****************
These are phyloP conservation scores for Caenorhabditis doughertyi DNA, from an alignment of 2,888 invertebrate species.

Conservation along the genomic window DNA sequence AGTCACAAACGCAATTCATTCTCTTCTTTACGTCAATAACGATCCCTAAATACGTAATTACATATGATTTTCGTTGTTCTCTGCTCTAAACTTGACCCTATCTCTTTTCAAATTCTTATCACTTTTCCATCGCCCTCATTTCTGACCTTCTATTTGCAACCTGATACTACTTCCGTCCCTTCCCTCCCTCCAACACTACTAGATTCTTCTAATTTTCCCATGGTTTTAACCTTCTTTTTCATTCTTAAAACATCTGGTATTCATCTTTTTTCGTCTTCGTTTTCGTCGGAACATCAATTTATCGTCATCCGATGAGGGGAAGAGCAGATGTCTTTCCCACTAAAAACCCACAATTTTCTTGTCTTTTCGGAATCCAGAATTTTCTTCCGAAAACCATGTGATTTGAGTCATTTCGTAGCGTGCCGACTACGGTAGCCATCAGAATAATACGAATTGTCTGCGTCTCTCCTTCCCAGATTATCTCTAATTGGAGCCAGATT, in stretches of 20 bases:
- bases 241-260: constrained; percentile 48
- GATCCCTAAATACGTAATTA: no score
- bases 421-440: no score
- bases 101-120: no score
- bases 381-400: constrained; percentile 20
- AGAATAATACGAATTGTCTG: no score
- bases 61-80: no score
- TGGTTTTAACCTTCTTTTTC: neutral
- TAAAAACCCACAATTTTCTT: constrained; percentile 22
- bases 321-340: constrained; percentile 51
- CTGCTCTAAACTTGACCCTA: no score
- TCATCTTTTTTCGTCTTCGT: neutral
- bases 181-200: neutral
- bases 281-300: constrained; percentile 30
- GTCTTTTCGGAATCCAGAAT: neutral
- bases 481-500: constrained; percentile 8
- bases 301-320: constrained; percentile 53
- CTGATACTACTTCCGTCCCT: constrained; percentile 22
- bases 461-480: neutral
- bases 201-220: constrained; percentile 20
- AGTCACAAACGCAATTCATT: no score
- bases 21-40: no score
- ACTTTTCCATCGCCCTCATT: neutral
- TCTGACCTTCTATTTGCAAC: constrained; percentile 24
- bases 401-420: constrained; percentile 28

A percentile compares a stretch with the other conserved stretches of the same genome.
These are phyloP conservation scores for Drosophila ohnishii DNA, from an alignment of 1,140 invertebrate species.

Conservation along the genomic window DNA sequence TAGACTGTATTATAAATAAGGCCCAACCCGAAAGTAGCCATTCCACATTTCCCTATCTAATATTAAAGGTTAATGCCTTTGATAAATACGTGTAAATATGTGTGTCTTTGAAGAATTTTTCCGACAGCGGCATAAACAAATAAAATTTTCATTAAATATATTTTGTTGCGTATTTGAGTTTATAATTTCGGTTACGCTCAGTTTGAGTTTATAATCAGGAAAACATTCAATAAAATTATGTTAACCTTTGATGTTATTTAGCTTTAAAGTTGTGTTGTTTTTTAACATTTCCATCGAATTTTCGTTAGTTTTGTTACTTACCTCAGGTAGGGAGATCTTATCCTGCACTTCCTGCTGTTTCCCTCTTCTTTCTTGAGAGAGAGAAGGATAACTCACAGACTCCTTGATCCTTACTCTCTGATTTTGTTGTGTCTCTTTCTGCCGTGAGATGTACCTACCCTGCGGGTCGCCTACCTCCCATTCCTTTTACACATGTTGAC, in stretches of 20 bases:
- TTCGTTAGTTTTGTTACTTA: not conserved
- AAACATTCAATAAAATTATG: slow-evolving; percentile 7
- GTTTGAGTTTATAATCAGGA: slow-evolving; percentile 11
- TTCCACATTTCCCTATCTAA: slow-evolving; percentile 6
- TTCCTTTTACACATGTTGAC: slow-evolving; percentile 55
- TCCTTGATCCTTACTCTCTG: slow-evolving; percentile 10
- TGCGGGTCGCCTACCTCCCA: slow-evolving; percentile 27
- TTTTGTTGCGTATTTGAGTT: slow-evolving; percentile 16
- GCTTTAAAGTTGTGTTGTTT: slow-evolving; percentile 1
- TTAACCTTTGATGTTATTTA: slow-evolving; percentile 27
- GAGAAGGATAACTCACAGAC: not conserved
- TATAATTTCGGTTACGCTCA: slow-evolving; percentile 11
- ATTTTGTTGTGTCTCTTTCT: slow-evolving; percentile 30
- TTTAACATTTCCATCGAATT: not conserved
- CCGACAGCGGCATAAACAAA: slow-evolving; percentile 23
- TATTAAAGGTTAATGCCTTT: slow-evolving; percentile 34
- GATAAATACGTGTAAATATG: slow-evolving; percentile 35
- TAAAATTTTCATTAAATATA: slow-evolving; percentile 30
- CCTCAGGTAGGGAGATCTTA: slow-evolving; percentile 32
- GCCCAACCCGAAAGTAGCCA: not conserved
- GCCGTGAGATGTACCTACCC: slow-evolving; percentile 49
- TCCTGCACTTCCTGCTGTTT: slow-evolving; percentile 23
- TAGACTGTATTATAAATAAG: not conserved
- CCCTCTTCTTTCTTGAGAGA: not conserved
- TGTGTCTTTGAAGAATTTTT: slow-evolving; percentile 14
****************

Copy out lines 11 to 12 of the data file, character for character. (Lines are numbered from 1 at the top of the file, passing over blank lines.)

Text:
- TAAAAACCCACAATTTTCTT: constrained; percentile 22
- bases 321-340: constrained; percentile 51